Jean Véronis

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vendredi, septembre 23, 2005

Google: Pages à gogo

Imagine my surprise when I discovered that Google now indexes 584,000 pages of my professional website! I know I write a lot (too much, some may say) but still, several hundred thousand pages in the space of a few days is beyond even my capabilities ...

When I took a closer look, I soon realised that this sudden massive increase was due to my concordance program for the European Constitution (and the French Constitution) [see English version]. Long-time readers of this blog (yes, I already have some “long-time” readers, at least in blog years) will remember that back in April I wrote a little program for navigating through the infamous “Treaty establishing a constitution for Europe” – our beloved institutions hadn’t thought to provide us with anything other than an all but unreadable, 480-page tome in pdf format ...

Chercher dans la Constitution Française Européenne

Fr : A B C D E F G H I J K L M N O P Q R S T U V W X Y Z - Mots fréquents
Eu : A B C D E F G H I J K L M N O P Q R S T U V W X Y Z - Mots fréquents

Technologies du langage - Aide

You can perform a search by typing a word in the search box, and if you click a letter, you can also see a list of the words that appear in the draft European Constitution and the French Constitution.

You just need to click a word (banque, for instance) to see every passage containing this word ... If you click one of these passages, the relevant page of the draft European Constitution then appears (for example, Article III-159) [same queries in English: bank, Art. III-159].

All of these are virtual pages, generated by a program as and when the queries are made. Nonetheless, Google has diligently followed each of the links, and indexed every single one of them. That’s quite a few pages, believe me! Hundreds of thousands of virtual pages, each containing a range of different fragments from the draft European Constitution and the French Constitution. Yahoo!, on the other hand, is far more conservative that its competitor and does not follow the links. As a result, only 21,900 pages of my site are indexed by Yahoo!, which seems to more or less correspond to my dabblings in HTML over what has now been more than ten years on the web …

I have no way of knowing the overall impact of Google’s new indexation method, but in all likelihood mine is not the only site where this has happened. Would this sudden inclusion of dynamic pages go part of the way towards explaining the enormous leap in Google's index size at the beginning of September, when it increased nearly threefold – leaving aside what it says on its home page (see here)? Thanks to Trendmapper, we can see the dramatic increase for the search query "véronis", for instance (Google is in yellow) -- indeed, Trendmapper shows how the same thing has happened for nearly all search queries:

Needless to say, this has a negative impact on quality. By massively and blindly indexing automatically-generated pages in this way, Google is certainly adding to the “noise” in its index (spam, lists of words, etc), which was already worse than its competitor’s last August, even before this quantum leap (see here). Google’s engineers are smart enough to realise this, and I can’t help think that this sudden opening of the floodgates to allow in dynamic pages is nothing more than a panic move in the (absurd) war over index sizes, coming just after Yahoo announced that its index had reached 19.2 billion pages. I’ve been on the lookout for a shock annoncement from Google, but there has been nothing so far – the home page is still stuck at 8 billion. Make of that what you will.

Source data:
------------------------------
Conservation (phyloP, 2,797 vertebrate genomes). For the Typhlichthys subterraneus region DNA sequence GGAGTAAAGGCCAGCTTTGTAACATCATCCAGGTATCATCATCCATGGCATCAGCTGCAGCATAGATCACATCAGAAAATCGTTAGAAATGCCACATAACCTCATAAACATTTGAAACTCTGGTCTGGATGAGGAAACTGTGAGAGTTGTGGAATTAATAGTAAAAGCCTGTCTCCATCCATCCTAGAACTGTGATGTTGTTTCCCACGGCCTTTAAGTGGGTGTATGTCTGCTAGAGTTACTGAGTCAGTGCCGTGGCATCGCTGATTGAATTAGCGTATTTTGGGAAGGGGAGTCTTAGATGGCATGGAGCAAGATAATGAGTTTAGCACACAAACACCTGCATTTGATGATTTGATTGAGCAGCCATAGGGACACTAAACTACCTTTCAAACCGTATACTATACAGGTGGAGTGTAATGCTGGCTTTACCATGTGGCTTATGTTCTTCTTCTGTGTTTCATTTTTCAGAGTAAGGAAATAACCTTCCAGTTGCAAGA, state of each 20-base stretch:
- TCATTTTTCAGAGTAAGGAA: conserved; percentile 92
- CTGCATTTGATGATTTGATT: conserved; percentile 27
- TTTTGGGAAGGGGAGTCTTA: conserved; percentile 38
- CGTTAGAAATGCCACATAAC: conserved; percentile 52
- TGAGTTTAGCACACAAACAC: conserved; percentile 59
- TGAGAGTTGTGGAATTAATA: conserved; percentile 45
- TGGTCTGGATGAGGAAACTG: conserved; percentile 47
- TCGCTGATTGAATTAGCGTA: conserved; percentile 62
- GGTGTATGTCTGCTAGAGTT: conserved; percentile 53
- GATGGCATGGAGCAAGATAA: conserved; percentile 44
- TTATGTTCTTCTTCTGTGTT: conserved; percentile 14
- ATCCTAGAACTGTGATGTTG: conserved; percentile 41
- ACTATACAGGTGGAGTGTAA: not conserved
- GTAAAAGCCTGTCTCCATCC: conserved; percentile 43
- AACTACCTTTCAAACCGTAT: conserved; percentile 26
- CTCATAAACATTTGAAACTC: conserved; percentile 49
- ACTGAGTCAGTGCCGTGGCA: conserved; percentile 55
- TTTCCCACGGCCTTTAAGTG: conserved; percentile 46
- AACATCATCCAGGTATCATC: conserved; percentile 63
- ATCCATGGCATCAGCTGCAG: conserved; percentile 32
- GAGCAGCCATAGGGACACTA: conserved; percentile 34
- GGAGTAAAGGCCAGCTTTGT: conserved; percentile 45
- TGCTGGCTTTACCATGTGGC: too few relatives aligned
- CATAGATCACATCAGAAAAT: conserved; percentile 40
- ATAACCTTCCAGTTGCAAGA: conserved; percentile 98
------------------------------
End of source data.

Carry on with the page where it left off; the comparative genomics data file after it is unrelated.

In any case, all of this provides real food thought. Dynamically-generated pages are becoming more and more common on the web: more and more sites are now managed using CMS (content management systems), such as SPIP, which generate pages on the fly. One of the best-known is Wikipedia, but this is very much a general trend. But how can you tell good dynamic links from bad, and in particular from spam? I didn’t mean any harm with my concordance program, but if I were an unscrupulous SEO, I could just as easily build what is known as a spider trap, which generates random text on the fly in order to trick the robots (or spiders) that carry out the indexing. A fair number of these exist already (although you must forgive me if I don’t give them publicity by adding links).

Of course, statistical techniques allow the worst offenders to be filtered out, as I said when discussing splogs. But I ended that particular post by mentioning how it was becoming more and more difficult to tell spam apart from genuine text, as spammers are learning fast and now avoid making the most blatant statistical errors. In a way, without meaning to, I have built the perfect spider trap: who could claim that the extracts from the draft European Constitution and the French Constitution fail to respect the statistical criteria for “good” texts? All I’d need to do is add some links to a commercial site, or even just live off of my earnings from the Google ads that I could put on my virtual pages. Others have had the same idea, and it is my belief that the fight against web spam will become one of the major challenges of the next few years. If the search engines can’t come up with the right tools, spam may well end up killing off the web as we know it, just as it nearly did with email.

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